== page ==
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The Art Galleries at TCU are pleased to announce A Number of Grand Gesturesfeaturing new work by Kalee AppletonAssistant Professor of Art at Texas Christian University. This exhibition runs September 5 - 26 at Moudy Gallery. A Number of Grand Gestureswill open with a reception for the artist at Moudy Gallery on Thursday, September 5, from 5-7 p.m.

Featuring new, large-scale photographic prints, A Number of Grand Gestures explores ideas based around the skewed perception of digital technology and its role in informing a sense of place and memory. 

Appleton presents drawing-like gestures with landscape imagery that migrate across the gallery walls. The forms are combinations of natural and human-made features that she has observed and experienced. 

Under the swipe of Appleton’s Photoshop painting tool, rivers, trails and the demarcated edges of park lands coalesce to form the boundaries of a new, imagined geography. She experiments with scale and perspective, mixing horizontal and birds-eye views, while at the same time enlarging or shrinking details. Her selection and manipulation of such topographic and cartographic features is intuitive and experimental, and results in mysterious, enigmatic forms.

Similarly, Appleton’s materials playfully support the challenge to traditional understandings of depth and space in landscape photography. Her roving, gestural forms are complemented by the use of adhesive fabric which flattens the view of landscape and eschews the need for a frame. Instead, the forms are shored up by the application of flocking to create a drop shadow. This element creates an illusion of depth and space, in contradiction to the frameless, flat photographic imagery. The soft, fuzzy, seductive surface of the flocking is a striking contrast to the cool, digital slickness of the adhesive fabric.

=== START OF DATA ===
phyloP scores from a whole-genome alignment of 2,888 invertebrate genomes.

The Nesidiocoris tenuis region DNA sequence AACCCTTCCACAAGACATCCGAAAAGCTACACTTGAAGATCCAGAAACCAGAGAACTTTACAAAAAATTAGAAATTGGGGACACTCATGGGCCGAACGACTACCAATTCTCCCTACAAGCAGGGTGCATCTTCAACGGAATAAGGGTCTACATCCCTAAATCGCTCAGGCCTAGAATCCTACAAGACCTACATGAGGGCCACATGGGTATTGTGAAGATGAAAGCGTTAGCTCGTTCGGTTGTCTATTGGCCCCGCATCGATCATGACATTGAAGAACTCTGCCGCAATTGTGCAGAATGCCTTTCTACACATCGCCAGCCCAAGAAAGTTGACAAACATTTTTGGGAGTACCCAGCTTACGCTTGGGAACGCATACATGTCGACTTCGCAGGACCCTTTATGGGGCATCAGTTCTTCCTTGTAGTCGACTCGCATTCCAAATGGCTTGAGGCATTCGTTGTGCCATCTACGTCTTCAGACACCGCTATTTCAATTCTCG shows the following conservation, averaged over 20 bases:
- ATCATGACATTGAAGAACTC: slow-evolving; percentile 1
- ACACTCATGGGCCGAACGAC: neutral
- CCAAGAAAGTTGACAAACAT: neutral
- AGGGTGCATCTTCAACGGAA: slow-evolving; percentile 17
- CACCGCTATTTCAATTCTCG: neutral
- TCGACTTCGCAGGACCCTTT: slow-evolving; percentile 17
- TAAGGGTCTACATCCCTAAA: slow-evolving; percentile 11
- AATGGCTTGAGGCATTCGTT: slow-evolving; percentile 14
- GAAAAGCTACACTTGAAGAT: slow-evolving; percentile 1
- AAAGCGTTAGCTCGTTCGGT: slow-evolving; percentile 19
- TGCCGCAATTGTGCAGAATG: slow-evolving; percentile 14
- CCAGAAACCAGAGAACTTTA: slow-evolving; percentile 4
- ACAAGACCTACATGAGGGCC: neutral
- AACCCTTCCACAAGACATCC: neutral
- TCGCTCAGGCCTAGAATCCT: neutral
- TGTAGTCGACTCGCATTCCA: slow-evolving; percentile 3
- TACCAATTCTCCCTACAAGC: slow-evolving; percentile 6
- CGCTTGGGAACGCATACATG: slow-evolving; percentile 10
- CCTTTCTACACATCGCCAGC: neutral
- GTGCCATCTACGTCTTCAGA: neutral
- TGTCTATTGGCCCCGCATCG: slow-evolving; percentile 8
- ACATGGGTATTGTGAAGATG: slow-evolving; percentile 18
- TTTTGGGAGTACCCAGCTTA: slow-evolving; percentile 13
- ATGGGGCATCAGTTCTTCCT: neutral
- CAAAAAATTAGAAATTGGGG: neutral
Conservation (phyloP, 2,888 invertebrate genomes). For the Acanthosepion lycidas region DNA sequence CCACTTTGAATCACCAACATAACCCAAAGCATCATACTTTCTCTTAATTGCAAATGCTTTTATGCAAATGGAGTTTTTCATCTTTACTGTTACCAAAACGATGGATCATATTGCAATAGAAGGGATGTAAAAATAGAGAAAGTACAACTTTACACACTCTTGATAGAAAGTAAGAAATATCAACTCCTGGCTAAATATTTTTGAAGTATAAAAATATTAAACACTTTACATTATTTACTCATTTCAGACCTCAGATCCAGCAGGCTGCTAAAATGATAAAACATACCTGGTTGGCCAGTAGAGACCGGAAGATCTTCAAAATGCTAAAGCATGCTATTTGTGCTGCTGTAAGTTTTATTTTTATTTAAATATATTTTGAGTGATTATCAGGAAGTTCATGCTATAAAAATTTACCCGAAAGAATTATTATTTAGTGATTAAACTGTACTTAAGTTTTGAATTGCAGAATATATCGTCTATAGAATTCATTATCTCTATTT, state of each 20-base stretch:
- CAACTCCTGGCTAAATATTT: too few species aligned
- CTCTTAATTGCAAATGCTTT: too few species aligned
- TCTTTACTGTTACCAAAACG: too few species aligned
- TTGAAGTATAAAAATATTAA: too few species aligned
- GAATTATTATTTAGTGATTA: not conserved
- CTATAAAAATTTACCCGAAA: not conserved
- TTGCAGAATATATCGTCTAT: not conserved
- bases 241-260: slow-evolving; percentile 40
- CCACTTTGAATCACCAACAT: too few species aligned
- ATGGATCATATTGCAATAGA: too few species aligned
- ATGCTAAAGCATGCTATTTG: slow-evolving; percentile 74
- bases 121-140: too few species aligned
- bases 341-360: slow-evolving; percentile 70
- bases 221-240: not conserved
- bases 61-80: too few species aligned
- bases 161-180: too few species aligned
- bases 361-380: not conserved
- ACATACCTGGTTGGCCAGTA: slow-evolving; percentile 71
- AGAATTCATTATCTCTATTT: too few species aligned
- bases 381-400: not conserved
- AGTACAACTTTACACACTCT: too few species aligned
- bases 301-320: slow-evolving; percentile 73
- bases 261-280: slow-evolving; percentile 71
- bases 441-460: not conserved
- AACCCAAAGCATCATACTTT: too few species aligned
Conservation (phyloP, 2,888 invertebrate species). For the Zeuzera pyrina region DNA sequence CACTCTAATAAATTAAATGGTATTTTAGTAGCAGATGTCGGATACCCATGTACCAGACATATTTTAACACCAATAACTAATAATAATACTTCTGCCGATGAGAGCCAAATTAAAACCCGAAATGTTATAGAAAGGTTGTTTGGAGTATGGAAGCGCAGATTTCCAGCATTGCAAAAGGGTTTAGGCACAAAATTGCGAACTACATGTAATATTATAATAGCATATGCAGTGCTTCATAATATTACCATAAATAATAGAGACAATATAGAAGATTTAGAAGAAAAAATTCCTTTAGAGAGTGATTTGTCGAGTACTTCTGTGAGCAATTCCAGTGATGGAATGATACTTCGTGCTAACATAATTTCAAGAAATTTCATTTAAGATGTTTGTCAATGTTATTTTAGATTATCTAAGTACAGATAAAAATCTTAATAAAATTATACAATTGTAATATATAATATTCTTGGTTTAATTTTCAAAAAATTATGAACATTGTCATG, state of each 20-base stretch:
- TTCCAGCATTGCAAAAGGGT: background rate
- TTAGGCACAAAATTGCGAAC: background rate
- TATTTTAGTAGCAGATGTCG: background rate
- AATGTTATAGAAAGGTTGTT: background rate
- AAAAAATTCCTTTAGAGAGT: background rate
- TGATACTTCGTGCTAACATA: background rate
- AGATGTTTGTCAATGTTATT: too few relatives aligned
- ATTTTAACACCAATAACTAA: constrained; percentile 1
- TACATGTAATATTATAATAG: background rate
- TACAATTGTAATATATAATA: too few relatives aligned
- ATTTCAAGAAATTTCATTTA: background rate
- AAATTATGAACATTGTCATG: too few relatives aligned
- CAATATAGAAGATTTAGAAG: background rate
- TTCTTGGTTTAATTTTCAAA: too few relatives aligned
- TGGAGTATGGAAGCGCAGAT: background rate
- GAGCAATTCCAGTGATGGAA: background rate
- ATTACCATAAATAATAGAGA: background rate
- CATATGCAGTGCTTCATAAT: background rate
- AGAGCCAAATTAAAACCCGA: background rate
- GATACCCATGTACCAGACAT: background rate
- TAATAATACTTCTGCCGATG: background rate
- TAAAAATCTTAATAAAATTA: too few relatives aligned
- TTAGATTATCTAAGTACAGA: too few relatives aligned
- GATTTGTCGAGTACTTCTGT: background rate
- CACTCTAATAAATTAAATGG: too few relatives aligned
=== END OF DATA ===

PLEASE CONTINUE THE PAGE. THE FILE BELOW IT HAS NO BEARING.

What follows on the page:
The use of flocking also highlights Appleton’s aesthetic concerns about materiality. Originally employed in the production of wallpaper where sheep’s wool was stuck to paper, flocking was used to imitate expensive velvet wall hangings in domestic interiors. Appleton’s choice of this material reflects a desire to engage with a discussion close to the heart of photographic practices: is it “craft” or “fine art?”

Appleton’s critique of traditional modes of engaging with landscape, in her use of non-traditional photographic materials and digital methods, reflects on the nature and history of landscape photography. Her new works suggests a fresh and expansive cartography for the digital age, where viewers can immerse and then situate themselves within fictional landscapes.  

About the artist: Kalee Appleton is a photography-based artist and Assistant Professor of Art at Texas Christian University in Fort Worth, Texas. Originally from Hobbs, NM, she attended Texas Tech University and received a BFA in Photography in 2005. She then worked as a commercial corporate and aviation photographer before attending Texas Woman’s University, where she received an MFA in photography in 2014. A former member and president of 500X, the oldest art collective in Texas, Appleton has exhibited her nationally, including Filter Photo Space, PhotoSpiva, Houston Center for Photography and Fotofest Inc. In addition, her work has been published in various print and online forums including D MagazineGlasstireAint-Bad MagazinePlates to PixelsLensCultureand F-Stop Magazine. Appleton is represented by Erin Cluley Gallery, Dallas. She lives and works in Fort Worth.

Appleton will present an artist talk in the gallery on Monday, September 23, 1-2pm. This event is free and open to the public.

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